Despite the apparent low level of “need”, only 5%-7% of IP claimants and no lump sum claimants are currently receiving these supports at an industry level.
Claimants often enter their claims journey not understanding their policy, level of cover, the claims process or the role that insurers and advisers can play to help facilitate their return to health and wellness
Education of Claimants
We believe that with education, more claimants would understand the benefit of receiving holistic BPS support and demand for this would be greater. This in turn would lead to a faster recovery and earlier return to health and wellness.
Customers need to be educated at the start of their customer journey with their insurer and this education needs to continue at the time of claim. This means educating policyholders when they first take out their policy that their life insurer is able to assist beyond providing a financial payment.
Claimants often enter their claims journey not understanding their policy, level of cover, the claims process or the role that insurers and advisers can play to help facilitate their return to health and wellness.
Therefore, education is of paramount importance during the early stage of a claim, keeping in mind that the claimable event may well have impacted their cognitive functioning, especially for claimants with mental health conditions. As such, any information and education needs to be delivered multiple times across multiple channels and will often need to involve a broader support or carer network. Keeping the customer informed of where things are at during the assessment process is critical.
Again, taking a claimant-centred approach, the fundamentals of good customer service, including proactive communication, are even more important to claimants as a customer group given the significant health issues they are facing and the associated stress. This is a role for both the insurer and the adviser.
Leading Practices for Insurers
Based on many interviews with claimants and the findings of the Life Insurance Industry Performance Barometer Claimant Journey Study, leading practice guidelines for managing the claimants’ journey would include insurers doing the following:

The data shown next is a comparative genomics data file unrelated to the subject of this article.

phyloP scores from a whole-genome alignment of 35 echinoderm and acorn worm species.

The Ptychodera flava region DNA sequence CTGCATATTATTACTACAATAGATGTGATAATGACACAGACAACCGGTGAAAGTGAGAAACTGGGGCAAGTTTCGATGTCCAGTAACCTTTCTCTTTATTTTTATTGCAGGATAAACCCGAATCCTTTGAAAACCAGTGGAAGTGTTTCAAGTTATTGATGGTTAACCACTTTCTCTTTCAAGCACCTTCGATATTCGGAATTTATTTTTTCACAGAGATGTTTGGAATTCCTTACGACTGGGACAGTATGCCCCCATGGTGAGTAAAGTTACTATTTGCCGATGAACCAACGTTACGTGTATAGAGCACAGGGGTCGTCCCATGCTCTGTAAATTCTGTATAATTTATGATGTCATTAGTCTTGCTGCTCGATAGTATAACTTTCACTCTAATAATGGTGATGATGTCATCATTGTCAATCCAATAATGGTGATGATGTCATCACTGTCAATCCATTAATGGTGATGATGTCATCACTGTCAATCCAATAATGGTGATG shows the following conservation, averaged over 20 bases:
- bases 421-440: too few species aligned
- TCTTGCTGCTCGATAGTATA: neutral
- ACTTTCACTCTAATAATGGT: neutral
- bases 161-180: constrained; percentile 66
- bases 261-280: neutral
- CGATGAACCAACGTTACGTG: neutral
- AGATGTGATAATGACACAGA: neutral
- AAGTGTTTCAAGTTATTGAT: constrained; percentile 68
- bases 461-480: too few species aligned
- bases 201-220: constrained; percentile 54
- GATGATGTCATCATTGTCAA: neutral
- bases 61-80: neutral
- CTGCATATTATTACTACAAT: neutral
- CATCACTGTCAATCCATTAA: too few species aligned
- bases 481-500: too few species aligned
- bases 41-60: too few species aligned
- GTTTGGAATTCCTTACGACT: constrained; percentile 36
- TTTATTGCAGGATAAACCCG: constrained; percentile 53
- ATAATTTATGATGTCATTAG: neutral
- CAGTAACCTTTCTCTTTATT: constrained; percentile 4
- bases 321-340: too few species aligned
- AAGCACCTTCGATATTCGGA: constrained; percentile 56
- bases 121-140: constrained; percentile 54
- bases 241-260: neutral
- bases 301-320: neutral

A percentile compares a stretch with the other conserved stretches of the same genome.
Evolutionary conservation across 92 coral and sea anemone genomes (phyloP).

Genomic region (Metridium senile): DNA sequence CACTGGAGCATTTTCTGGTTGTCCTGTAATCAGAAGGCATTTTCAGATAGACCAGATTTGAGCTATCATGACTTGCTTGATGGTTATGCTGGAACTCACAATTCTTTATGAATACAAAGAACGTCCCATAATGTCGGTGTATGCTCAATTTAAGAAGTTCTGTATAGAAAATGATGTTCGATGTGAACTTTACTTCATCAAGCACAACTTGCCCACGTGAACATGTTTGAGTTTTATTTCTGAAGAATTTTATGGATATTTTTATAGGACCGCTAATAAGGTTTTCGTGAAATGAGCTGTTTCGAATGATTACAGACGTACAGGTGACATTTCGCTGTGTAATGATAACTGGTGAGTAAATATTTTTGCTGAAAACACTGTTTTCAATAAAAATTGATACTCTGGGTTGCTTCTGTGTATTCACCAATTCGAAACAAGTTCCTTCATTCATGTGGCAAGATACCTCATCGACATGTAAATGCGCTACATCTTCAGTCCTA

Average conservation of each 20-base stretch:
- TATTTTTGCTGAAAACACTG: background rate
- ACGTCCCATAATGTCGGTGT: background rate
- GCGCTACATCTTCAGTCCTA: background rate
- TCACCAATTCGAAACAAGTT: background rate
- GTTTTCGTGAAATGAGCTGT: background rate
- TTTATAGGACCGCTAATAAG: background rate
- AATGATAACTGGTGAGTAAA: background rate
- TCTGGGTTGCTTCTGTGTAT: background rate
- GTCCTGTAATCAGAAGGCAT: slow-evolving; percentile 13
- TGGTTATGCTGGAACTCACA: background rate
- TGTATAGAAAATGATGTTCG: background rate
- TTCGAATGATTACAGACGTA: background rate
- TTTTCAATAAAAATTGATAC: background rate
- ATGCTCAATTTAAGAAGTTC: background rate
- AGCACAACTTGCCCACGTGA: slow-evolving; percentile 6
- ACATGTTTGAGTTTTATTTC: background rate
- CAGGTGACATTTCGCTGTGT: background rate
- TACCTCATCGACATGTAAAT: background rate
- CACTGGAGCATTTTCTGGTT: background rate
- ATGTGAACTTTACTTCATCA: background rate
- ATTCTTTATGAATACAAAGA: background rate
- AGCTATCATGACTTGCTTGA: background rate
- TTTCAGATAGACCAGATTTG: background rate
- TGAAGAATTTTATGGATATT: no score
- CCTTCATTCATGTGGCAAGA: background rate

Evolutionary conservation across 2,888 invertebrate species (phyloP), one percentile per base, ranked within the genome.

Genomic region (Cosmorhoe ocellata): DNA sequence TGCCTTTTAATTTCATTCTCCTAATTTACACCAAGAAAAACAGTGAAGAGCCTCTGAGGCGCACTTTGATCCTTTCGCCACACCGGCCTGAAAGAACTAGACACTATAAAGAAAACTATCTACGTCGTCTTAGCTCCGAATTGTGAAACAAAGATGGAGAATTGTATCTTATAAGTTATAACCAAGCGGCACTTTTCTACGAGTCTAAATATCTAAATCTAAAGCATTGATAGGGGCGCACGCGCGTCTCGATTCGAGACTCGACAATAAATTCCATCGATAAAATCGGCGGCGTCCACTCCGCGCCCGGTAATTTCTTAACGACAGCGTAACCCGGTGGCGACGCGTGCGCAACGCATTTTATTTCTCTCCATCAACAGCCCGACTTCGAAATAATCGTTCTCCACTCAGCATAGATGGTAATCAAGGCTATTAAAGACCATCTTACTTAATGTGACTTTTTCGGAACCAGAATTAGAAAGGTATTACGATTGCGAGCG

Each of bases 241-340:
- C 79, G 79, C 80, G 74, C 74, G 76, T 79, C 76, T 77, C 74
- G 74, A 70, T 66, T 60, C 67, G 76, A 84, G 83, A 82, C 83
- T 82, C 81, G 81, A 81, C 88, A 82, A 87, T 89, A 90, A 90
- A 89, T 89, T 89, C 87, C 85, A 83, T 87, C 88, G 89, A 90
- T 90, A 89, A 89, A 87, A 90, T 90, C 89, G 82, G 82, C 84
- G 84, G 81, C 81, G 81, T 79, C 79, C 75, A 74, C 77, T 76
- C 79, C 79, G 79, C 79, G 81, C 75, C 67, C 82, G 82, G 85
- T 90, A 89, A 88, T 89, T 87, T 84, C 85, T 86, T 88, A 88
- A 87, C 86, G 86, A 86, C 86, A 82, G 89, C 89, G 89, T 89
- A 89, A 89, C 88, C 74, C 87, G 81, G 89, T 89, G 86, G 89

- Undertaking a detailed risk assessment when claim is first received to evaluate whether BPS health support is needed (after educating the claimant about the health support available).
- Recruiting claims staff that are appropriately skilled to complete risk assessments.
- Incorporate suicide risk assessment and reporting in ongoing claims staff education, especially for mental health claims.
- During first contact, ask the claimant about their communication preferences during the claim and ask which other family members or friends should be included in the communication, obtaining permissions if communication is to go through a support person.
- Develop a tailored, multi-disciplinary care plan tailored to the specific needs of each individual claimant.
- Establish early intervention service and support protocols that involve a multidisciplinary team using a BPS health and wellness framework.
- Create multidisciplinary health service teams comprising psychologists, OTs, physiotherapists, social workers etc. to undertake weekly case conference reviews of all claimants and provide supervision to all allied health workers.
- Train claims assessors about the support services available in the community, through private health insurance and other health and carer services.
- Develop systems and processes that allow for communication to be tailored to each individual and that includes regular and proactive contact (i.e. at least weekly) using each individual’s preferred channel/s of communication.
- Establish the broader, holistic needs of lump sum claimants using a BPS framework of health and wellness to identify needs
- Consider provisional acceptance of straight-forward claims to allow for early intervention wherever possible
- Establish an ongoing claims management plan that is underpinned by a BPS model of health and wellness and that is outcome focused with clear goals agreed with the rehab team and claimant, along with accountabilities and timelines.
- Develop mechanisms and metrics for tracking outcomes for each individual claimant.
Advisers should participate in the claims process as much as is practical, facilitating the lodgement of the claim and being available to assist during the assessment process. They should be familiar and educate the claimant about the services available from the insurer and they should be available to advise their client when the outcome of the claim is known, including providing quality financial advice service to lump sum claimants.
About the Research
The Life Insurance Industry Performance Barometer delivers insights into the needs and expectations that advisers and customers (policyholders and claimants) want from life insurance companies and maps how companies perform in terms of meeting these needs.
The Life Insurance Performance Barometer Claimant Journey Study was designed collaboratively with industry, advisers and consumers using a customer journey framework. The specific dimensions measured within each stage were constructed from in-depth interviews with a large number of claimants in order to understand their needs and expectations during a claim.
Dr Rebecca Sheils is Director and co-founder of the Beddoes Institute, which specialises in delivering research and consulting services to the financial services sector.